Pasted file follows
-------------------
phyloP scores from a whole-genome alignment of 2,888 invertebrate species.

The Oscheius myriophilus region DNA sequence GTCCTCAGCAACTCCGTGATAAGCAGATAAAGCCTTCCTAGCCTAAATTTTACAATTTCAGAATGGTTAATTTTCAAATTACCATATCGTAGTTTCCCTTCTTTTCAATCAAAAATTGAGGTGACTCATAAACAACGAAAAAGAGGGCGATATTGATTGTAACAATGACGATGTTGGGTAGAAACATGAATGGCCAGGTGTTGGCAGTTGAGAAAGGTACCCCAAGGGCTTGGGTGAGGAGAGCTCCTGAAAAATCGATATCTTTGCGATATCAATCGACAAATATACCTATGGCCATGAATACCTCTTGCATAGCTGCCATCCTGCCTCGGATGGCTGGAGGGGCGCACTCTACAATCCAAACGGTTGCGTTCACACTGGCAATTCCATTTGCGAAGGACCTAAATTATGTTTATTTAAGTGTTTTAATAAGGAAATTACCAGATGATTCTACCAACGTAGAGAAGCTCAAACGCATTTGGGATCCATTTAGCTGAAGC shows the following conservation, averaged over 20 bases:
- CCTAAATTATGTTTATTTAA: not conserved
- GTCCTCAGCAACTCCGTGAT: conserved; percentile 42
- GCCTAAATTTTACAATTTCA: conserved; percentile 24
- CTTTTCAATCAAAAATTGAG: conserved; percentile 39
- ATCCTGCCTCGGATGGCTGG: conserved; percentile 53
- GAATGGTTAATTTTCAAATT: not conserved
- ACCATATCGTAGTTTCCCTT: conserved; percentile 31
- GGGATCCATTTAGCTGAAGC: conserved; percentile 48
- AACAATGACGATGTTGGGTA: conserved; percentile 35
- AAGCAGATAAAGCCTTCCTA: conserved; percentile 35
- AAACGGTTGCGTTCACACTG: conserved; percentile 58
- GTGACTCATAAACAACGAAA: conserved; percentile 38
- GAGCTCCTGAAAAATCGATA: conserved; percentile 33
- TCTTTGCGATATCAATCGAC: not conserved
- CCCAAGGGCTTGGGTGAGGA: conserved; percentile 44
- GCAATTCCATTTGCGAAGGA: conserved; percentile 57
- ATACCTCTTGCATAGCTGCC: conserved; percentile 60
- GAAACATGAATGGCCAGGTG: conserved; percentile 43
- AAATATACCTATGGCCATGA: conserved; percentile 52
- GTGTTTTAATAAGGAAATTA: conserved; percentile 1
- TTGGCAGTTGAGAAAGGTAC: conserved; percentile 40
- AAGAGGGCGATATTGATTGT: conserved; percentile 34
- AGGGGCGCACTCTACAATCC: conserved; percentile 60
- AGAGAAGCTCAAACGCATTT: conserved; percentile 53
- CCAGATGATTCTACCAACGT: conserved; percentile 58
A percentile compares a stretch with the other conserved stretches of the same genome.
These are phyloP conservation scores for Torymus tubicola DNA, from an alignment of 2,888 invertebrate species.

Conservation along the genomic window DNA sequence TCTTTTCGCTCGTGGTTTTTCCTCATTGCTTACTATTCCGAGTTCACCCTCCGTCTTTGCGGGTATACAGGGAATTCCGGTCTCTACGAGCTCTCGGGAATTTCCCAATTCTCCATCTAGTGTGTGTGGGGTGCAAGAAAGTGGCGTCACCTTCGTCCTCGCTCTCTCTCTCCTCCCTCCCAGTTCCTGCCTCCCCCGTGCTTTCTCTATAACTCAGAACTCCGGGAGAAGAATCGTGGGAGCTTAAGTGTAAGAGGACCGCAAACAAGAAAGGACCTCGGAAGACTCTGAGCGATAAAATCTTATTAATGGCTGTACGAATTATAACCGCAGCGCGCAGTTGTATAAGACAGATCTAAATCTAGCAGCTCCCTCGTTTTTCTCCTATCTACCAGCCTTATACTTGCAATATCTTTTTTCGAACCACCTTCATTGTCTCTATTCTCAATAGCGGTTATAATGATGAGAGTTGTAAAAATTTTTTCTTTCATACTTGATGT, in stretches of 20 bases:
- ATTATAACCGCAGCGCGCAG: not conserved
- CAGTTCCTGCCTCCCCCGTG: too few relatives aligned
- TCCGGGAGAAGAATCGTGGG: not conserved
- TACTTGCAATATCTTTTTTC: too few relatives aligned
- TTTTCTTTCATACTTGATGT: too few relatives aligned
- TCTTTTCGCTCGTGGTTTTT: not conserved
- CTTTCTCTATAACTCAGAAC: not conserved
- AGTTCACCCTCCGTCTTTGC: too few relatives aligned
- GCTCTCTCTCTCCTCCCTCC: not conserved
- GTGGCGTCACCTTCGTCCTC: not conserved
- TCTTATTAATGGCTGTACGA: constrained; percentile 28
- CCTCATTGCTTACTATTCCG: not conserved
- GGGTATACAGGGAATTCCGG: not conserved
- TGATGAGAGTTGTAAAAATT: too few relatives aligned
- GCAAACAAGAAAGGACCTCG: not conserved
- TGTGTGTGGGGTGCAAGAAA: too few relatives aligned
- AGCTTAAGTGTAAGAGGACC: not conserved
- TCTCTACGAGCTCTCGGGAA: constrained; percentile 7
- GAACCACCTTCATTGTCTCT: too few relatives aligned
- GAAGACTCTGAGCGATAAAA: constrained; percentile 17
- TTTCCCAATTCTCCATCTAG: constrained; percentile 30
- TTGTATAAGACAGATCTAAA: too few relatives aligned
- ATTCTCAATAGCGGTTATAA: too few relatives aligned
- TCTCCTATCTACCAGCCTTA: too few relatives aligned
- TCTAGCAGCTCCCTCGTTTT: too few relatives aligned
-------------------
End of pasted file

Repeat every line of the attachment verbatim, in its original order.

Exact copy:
phyloP scores from a whole-genome alignment of 2,888 invertebrate species.

The Oscheius myriophilus region DNA sequence GTCCTCAGCAACTCCGTGATAAGCAGATAAAGCCTTCCTAGCCTAAATTTTACAATTTCAGAATGGTTAATTTTCAAATTACCATATCGTAGTTTCCCTTCTTTTCAATCAAAAATTGAGGTGACTCATAAACAACGAAAAAGAGGGCGATATTGATTGTAACAATGACGATGTTGGGTAGAAACATGAATGGCCAGGTGTTGGCAGTTGAGAAAGGTACCCCAAGGGCTTGGGTGAGGAGAGCTCCTGAAAAATCGATATCTTTGCGATATCAATCGACAAATATACCTATGGCCATGAATACCTCTTGCATAGCTGCCATCCTGCCTCGGATGGCTGGAGGGGCGCACTCTACAATCCAAACGGTTGCGTTCACACTGGCAATTCCATTTGCGAAGGACCTAAATTATGTTTATTTAAGTGTTTTAATAAGGAAATTACCAGATGATTCTACCAACGTAGAGAAGCTCAAACGCATTTGGGATCCATTTAGCTGAAGC shows the following conservation, averaged over 20 bases:
- CCTAAATTATGTTTATTTAA: not conserved
- GTCCTCAGCAACTCCGTGAT: conserved; percentile 42
- GCCTAAATTTTACAATTTCA: conserved; percentile 24
- CTTTTCAATCAAAAATTGAG: conserved; percentile 39
- ATCCTGCCTCGGATGGCTGG: conserved; percentile 53
- GAATGGTTAATTTTCAAATT: not conserved
- ACCATATCGTAGTTTCCCTT: conserved; percentile 31
- GGGATCCATTTAGCTGAAGC: conserved; percentile 48
- AACAATGACGATGTTGGGTA: conserved; percentile 35
- AAGCAGATAAAGCCTTCCTA: conserved; percentile 35
- AAACGGTTGCGTTCACACTG: conserved; percentile 58
- GTGACTCATAAACAACGAAA: conserved; percentile 38
- GAGCTCCTGAAAAATCGATA: conserved; percentile 33
- TCTTTGCGATATCAATCGAC: not conserved
- CCCAAGGGCTTGGGTGAGGA: conserved; percentile 44
- GCAATTCCATTTGCGAAGGA: conserved; percentile 57
- ATACCTCTTGCATAGCTGCC: conserved; percentile 60
- GAAACATGAATGGCCAGGTG: conserved; percentile 43
- AAATATACCTATGGCCATGA: conserved; percentile 52
- GTGTTTTAATAAGGAAATTA: conserved; percentile 1
- TTGGCAGTTGAGAAAGGTAC: conserved; percentile 40
- AAGAGGGCGATATTGATTGT: conserved; percentile 34
- AGGGGCGCACTCTACAATCC: conserved; percentile 60
- AGAGAAGCTCAAACGCATTT: conserved; percentile 53
- CCAGATGATTCTACCAACGT: conserved; percentile 58
A percentile compares a stretch with the other conserved stretches of the same genome.
These are phyloP conservation scores for Torymus tubicola DNA, from an alignment of 2,888 invertebrate species.

Conservation along the genomic window DNA sequence TCTTTTCGCTCGTGGTTTTTCCTCATTGCTTACTATTCCGAGTTCACCCTCCGTCTTTGCGGGTATACAGGGAATTCCGGTCTCTACGAGCTCTCGGGAATTTCCCAATTCTCCATCTAGTGTGTGTGGGGTGCAAGAAAGTGGCGTCACCTTCGTCCTCGCTCTCTCTCTCCTCCCTCCCAGTTCCTGCCTCCCCCGTGCTTTCTCTATAACTCAGAACTCCGGGAGAAGAATCGTGGGAGCTTAAGTGTAAGAGGACCGCAAACAAGAAAGGACCTCGGAAGACTCTGAGCGATAAAATCTTATTAATGGCTGTACGAATTATAACCGCAGCGCGCAGTTGTATAAGACAGATCTAAATCTAGCAGCTCCCTCGTTTTTCTCCTATCTACCAGCCTTATACTTGCAATATCTTTTTTCGAACCACCTTCATTGTCTCTATTCTCAATAGCGGTTATAATGATGAGAGTTGTAAAAATTTTTTCTTTCATACTTGATGT, in stretches of 20 bases:
- ATTATAACCGCAGCGCGCAG: not conserved
- CAGTTCCTGCCTCCCCCGTG: too few relatives aligned
- TCCGGGAGAAGAATCGTGGG: not conserved
- TACTTGCAATATCTTTTTTC: too few relatives aligned
- TTTTCTTTCATACTTGATGT: too few relatives aligned
- TCTTTTCGCTCGTGGTTTTT: not conserved
- CTTTCTCTATAACTCAGAAC: not conserved
- AGTTCACCCTCCGTCTTTGC: too few relatives aligned
- GCTCTCTCTCTCCTCCCTCC: not conserved
- GTGGCGTCACCTTCGTCCTC: not conserved
- TCTTATTAATGGCTGTACGA: constrained; percentile 28
- CCTCATTGCTTACTATTCCG: not conserved
- GGGTATACAGGGAATTCCGG: not conserved
- TGATGAGAGTTGTAAAAATT: too few relatives aligned
- GCAAACAAGAAAGGACCTCG: not conserved
- TGTGTGTGGGGTGCAAGAAA: too few relatives aligned
- AGCTTAAGTGTAAGAGGACC: not conserved
- TCTCTACGAGCTCTCGGGAA: constrained; percentile 7
- GAACCACCTTCATTGTCTCT: too few relatives aligned
- GAAGACTCTGAGCGATAAAA: constrained; percentile 17
- TTTCCCAATTCTCCATCTAG: constrained; percentile 30
- TTGTATAAGACAGATCTAAA: too few relatives aligned
- ATTCTCAATAGCGGTTATAA: too few relatives aligned
- TCTCCTATCTACCAGCCTTA: too few relatives aligned
- TCTAGCAGCTCCCTCGTTTT: too few relatives aligned